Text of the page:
• “Fourth, education, training and workforce readiness will remain a major issue. Our education system does not support a competitive manufacturing and business community well enough.”

Frank Krejci

  • “The baby boom generation is moving into the historical retirement ages when life expectancy was not much beyond age 65. I expect that people will work longer for both financial and lifestyle reasons. Companies will find ways to create part-time work or job sharing to take advantage of their skills and expertise.”
  • “While Asia has been and will continue to be a focus of low-cost sourcing, more sourcing will be done from Mexico. There are advantages of less wage inflation, lower transportation costs and easier communication because of the time zones. In addition, there is the economic advantage of less money tied up in inventory and a lower risk of premium freight charges due to disruptions in the supply chain.”
  • “Manufacturing has not done a good job of filling the pipeline for the talent, interest and skills needed to compete globally. Companies will be forced to either invest in better programs for training or move their operations. As manufacturing becomes more sophisticated, a greater gap will grow between the skilled and non-skilled. For the good of society and business, we must find ways to elevate the capabilities of the less skilled. Necessity is the mother of invention.”
  • “There will be continued growth of robotics to improve efficiency, safety and quality. The cost of robots is dropping and they are becoming easier to program.”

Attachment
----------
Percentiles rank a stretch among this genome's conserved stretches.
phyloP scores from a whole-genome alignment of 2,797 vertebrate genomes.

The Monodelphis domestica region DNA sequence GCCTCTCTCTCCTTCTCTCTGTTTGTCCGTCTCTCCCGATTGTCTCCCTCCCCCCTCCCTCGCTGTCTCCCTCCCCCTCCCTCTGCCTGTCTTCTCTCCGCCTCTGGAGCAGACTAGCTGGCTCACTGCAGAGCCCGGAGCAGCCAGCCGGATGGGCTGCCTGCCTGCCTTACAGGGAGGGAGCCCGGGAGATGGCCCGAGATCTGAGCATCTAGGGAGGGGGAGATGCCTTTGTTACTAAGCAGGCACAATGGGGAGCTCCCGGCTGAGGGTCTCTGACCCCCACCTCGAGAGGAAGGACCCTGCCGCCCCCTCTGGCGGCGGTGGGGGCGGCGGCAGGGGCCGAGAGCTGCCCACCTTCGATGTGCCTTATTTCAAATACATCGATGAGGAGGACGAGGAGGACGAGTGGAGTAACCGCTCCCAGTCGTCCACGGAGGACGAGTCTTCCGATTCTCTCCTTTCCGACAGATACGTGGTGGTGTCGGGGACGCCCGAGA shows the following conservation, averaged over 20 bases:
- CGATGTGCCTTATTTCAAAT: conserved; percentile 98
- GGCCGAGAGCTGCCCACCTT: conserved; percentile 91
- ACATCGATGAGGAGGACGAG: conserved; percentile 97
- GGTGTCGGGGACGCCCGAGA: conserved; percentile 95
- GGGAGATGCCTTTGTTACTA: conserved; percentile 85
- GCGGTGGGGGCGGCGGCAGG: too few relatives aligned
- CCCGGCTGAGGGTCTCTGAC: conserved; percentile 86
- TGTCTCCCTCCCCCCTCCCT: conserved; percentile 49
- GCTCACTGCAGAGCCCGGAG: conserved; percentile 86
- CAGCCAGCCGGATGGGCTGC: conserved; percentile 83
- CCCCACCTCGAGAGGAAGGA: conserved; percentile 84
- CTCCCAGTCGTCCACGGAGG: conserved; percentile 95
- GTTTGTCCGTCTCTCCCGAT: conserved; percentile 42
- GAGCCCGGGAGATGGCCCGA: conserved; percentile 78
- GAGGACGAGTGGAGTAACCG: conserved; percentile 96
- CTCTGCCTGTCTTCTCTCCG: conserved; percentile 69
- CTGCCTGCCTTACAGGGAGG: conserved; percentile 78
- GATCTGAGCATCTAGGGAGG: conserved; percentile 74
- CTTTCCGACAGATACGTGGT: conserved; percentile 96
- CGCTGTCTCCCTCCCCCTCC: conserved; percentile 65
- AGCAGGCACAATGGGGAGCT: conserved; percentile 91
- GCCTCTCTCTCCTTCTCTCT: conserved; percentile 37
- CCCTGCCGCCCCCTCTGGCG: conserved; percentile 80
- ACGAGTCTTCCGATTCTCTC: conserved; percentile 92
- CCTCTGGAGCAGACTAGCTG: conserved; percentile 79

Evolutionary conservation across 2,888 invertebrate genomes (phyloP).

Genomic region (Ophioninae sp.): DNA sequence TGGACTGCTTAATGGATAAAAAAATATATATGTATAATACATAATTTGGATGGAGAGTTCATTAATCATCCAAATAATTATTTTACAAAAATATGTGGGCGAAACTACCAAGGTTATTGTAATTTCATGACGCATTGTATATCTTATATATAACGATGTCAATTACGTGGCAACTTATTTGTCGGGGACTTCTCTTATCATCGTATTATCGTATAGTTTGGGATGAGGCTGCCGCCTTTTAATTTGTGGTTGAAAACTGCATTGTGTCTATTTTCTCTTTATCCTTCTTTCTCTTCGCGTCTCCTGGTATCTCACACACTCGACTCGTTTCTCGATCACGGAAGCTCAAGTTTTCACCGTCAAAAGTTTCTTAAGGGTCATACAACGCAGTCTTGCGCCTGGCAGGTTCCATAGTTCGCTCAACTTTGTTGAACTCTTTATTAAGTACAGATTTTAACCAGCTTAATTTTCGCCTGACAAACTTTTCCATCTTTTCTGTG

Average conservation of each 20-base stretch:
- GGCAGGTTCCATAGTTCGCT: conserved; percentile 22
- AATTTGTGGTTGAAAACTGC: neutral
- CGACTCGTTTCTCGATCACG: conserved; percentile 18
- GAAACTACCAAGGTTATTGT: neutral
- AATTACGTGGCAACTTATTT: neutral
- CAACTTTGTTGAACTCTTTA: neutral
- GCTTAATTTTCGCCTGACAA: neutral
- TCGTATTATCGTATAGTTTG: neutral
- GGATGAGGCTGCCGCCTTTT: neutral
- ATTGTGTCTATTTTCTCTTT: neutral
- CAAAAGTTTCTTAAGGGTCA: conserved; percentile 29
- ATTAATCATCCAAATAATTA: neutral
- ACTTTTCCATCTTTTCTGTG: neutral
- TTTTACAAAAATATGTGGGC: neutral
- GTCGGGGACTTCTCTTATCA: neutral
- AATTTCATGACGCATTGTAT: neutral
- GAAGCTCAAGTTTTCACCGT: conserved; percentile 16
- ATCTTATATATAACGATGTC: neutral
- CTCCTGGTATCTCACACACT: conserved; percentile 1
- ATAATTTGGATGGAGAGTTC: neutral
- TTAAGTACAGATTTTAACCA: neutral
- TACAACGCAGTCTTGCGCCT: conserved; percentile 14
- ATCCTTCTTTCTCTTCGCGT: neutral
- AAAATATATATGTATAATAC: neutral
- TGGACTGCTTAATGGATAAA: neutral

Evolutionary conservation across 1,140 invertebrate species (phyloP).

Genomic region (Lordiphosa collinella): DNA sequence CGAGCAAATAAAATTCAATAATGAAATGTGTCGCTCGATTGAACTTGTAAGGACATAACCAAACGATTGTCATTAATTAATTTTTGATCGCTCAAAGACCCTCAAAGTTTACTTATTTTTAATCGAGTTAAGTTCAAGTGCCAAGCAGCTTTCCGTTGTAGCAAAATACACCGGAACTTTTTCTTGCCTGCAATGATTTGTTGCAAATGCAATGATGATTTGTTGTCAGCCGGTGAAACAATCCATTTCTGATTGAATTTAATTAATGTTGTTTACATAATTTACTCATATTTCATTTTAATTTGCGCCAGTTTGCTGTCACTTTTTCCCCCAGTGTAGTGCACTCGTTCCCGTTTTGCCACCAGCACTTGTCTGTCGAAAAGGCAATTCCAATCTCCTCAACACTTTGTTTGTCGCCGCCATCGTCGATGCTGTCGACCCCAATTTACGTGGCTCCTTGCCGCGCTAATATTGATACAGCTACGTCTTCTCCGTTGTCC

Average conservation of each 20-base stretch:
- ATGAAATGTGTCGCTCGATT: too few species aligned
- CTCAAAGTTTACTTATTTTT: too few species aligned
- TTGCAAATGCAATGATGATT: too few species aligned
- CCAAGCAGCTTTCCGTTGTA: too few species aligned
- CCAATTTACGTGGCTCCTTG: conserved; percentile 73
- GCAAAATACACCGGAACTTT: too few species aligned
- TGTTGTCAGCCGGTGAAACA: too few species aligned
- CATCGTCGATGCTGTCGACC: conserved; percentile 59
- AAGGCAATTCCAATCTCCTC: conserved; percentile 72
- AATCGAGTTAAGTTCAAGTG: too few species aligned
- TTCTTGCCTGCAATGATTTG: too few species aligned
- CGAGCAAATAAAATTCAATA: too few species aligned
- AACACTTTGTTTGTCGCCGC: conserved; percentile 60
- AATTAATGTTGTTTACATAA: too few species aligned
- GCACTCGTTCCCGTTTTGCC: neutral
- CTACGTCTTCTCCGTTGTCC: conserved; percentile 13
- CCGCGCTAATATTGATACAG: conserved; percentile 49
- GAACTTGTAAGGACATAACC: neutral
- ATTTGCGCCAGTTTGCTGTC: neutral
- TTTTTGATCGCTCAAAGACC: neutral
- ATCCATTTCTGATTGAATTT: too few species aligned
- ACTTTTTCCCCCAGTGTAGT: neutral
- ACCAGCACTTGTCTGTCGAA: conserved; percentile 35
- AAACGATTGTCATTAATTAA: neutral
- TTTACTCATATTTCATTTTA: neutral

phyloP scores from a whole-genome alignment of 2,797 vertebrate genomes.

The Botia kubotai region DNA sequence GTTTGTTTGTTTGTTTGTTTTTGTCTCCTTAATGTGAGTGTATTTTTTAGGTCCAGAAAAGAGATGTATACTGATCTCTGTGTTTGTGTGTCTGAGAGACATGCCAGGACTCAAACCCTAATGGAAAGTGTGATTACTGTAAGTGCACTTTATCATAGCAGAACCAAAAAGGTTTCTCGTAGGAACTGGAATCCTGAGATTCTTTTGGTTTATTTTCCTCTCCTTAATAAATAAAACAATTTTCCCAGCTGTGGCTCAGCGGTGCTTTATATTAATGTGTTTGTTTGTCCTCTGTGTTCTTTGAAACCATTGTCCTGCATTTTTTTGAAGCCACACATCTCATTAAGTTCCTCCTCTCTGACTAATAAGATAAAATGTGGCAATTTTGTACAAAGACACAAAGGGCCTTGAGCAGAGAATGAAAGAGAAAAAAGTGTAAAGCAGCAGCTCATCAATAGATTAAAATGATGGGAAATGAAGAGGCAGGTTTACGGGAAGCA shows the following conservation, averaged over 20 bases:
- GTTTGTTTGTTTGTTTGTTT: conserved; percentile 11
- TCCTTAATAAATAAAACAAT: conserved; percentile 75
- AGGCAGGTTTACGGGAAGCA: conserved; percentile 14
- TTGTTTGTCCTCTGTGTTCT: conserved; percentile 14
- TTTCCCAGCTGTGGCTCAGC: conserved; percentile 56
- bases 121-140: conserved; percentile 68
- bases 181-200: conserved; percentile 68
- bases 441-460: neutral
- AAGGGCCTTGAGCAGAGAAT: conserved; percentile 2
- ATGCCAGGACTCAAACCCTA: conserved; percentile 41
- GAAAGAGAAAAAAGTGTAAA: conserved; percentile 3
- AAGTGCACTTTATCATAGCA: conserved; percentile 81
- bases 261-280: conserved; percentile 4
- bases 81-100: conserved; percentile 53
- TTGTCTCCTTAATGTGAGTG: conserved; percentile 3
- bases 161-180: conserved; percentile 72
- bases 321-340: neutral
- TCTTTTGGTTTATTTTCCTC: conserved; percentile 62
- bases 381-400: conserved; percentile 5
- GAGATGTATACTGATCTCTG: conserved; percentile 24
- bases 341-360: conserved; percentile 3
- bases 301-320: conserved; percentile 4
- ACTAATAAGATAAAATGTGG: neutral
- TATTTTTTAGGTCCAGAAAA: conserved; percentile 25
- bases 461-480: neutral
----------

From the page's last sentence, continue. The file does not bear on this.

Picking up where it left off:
• “There will be a continued increase in local content and on-shoring. The advantages of better communication and closer collaboration create a significant opportunity to improve costs and quality. As processes become more automated, higher labor costs in the North American markets will be offset by the benefits of collaboration and transportation.”

Austin Ramirez

  • “Global AND local…Our customers want local service in every major market around the world.”
  • “Having a global footprint will be a key to success. Customers are focusing on total cost of ownership, including logistics, quality and purchase cost. This is not about offshoring, it is about providing local manufacturing in the market where the product is consumed.”
  • “New markets. The world is going to continue to be in low/no growth mode. Successful manufacturers will innovate new products and services in order to generate growth. Companies that don’t figure out how to grow despite the macroeconomic headwinds will atrophy.”
  • “The War for Talent. This silly phrase was coined during the dotcom boom to justify crazy salary/benefits. That dynamic isn’t coming back, but success in the manufacturing sector will be determined by human capital, not physical capital. This is especially true given the increasing need to be global and drive innovation.”
  • “Citizenship. There are two elements to this. First, manufacturing will be increasingly impacted by decisions made in the public sector (government). Successful companies will learn how to engage effectively with the public sector to generate positive policy decisions. Second, younger employees want to be part of companies that are making a positive impact in the community. Companies that don’t have effective programs in place to give back will find themselves losing the War for Talent.”    

The panel will discuss a wide range of topics, including global competition, onshoring, lean manufacturing, supply chain management, commodity costs, innovation, brand development, quality control, robotics and staff recruitment and development.

The panel discussion will be moderated by BizTimes executive editor Steve Jagler. To register to attend, visit www.biztimes.com/mfg.